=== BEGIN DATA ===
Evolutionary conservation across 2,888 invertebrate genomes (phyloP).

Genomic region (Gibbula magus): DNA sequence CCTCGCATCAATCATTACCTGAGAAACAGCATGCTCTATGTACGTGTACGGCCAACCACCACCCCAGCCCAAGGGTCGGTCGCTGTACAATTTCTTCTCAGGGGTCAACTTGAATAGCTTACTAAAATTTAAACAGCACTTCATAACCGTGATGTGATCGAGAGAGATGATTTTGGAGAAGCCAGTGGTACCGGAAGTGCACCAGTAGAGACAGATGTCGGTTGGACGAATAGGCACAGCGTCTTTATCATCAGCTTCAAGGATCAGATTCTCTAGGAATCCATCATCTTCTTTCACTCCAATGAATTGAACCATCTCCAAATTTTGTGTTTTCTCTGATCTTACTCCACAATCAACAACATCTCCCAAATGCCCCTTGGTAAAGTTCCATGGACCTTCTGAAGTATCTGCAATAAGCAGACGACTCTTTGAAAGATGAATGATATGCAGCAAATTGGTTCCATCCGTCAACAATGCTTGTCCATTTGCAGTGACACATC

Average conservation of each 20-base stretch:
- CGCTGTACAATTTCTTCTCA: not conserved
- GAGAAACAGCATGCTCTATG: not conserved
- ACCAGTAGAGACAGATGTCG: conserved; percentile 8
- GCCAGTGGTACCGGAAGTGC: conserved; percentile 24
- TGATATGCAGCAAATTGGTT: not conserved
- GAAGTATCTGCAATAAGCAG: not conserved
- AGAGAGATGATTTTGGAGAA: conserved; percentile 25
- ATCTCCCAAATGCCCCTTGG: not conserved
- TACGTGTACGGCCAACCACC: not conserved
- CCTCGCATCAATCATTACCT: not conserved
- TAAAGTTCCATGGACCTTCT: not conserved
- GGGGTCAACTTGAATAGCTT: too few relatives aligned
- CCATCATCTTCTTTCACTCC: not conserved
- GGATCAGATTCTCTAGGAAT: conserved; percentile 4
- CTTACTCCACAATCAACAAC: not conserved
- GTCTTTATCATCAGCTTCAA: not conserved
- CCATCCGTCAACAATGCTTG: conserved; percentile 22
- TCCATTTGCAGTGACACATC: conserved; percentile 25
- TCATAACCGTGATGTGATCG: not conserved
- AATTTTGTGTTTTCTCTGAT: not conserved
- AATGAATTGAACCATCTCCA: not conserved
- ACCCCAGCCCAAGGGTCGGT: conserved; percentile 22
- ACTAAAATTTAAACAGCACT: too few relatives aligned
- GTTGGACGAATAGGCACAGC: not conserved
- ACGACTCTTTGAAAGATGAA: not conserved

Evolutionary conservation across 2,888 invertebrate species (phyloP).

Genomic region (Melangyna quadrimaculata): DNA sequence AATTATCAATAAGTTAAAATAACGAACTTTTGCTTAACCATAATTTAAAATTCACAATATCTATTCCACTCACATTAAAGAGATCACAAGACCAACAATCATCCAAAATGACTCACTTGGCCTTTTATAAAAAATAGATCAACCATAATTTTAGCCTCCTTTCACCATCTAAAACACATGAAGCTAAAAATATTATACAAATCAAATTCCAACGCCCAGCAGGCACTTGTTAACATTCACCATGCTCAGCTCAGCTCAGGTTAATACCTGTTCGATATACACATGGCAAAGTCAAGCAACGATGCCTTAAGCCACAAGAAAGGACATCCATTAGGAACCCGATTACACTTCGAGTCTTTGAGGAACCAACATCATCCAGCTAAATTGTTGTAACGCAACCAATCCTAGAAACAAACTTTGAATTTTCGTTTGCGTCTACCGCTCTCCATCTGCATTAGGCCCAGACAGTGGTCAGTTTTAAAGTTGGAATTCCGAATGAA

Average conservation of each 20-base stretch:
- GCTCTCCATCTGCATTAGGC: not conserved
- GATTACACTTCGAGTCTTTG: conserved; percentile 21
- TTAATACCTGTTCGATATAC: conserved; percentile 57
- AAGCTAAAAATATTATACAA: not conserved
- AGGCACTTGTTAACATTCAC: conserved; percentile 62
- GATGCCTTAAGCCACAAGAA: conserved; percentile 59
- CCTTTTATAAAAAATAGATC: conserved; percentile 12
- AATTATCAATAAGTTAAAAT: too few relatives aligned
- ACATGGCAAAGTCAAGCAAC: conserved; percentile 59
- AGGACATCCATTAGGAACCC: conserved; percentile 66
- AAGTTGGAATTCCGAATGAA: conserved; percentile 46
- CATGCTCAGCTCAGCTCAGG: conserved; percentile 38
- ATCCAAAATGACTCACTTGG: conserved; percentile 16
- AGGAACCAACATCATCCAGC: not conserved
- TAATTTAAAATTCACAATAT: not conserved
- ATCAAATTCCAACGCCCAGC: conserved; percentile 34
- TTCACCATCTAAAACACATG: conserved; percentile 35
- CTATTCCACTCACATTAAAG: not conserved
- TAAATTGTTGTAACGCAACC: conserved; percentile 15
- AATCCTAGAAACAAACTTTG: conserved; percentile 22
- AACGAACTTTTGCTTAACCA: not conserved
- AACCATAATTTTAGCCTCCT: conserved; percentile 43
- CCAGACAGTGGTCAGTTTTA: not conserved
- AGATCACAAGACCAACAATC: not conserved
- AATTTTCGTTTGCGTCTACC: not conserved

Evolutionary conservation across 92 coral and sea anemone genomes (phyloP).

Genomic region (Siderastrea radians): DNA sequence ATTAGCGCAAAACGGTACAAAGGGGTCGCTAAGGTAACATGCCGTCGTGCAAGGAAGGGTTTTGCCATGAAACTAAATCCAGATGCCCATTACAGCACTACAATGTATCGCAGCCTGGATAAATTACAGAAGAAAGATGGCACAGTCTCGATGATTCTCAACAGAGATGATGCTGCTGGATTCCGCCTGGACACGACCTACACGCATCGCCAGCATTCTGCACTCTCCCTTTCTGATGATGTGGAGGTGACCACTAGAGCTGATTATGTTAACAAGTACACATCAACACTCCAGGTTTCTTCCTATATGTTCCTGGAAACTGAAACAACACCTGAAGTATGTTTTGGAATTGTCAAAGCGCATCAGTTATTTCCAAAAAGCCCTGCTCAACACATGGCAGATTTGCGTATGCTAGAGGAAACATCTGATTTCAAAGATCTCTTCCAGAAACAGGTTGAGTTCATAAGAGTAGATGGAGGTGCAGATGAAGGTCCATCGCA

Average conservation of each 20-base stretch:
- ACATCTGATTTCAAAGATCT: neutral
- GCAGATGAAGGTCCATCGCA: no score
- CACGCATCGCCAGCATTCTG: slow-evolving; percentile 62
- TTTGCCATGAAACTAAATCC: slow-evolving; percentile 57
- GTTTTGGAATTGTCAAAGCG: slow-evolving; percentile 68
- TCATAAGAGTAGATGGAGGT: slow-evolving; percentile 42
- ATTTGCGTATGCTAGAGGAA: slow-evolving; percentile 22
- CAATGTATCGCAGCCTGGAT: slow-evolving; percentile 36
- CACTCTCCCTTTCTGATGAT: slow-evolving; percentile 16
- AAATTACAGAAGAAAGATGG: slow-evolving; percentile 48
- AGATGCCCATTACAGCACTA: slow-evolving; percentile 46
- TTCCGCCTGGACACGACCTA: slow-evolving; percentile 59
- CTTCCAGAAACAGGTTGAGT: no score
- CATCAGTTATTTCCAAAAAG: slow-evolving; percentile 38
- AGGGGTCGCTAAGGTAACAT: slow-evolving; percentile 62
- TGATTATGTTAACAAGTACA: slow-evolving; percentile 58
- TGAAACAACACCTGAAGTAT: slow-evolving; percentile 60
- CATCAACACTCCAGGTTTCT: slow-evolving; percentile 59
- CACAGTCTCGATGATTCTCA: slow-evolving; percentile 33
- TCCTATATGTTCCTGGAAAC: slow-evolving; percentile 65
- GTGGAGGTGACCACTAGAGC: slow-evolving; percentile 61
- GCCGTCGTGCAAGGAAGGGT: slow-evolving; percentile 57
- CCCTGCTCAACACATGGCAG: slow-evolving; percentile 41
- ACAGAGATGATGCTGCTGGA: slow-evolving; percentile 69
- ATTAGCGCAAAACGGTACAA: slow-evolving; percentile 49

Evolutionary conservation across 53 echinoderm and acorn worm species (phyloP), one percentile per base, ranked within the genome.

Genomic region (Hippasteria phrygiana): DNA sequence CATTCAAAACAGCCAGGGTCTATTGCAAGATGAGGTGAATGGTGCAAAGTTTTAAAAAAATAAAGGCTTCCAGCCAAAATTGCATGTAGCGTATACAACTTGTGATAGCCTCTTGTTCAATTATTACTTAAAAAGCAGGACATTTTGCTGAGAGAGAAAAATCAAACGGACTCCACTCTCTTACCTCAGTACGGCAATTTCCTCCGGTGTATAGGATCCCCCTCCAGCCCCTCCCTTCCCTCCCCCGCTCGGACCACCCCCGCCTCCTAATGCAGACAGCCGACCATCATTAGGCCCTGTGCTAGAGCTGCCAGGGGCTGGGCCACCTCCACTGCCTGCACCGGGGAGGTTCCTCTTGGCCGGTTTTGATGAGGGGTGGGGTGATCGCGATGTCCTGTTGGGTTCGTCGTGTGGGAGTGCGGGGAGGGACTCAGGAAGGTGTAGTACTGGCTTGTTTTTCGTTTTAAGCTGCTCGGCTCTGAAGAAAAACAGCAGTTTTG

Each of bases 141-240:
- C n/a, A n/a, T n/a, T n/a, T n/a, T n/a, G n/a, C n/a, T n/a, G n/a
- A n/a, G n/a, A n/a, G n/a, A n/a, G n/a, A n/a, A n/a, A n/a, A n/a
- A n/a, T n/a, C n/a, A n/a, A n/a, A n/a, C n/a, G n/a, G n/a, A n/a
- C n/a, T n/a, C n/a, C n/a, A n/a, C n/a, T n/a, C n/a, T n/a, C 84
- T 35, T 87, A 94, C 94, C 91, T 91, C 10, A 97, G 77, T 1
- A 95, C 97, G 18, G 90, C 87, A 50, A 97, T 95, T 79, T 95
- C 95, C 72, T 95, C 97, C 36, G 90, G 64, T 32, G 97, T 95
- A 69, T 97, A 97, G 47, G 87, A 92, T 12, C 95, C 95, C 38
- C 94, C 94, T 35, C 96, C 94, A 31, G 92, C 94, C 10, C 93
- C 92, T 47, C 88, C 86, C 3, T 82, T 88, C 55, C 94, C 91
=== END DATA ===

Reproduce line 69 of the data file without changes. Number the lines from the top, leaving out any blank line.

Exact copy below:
- AAATTACAGAAGAAAGATGG: slow-evolving; percentile 48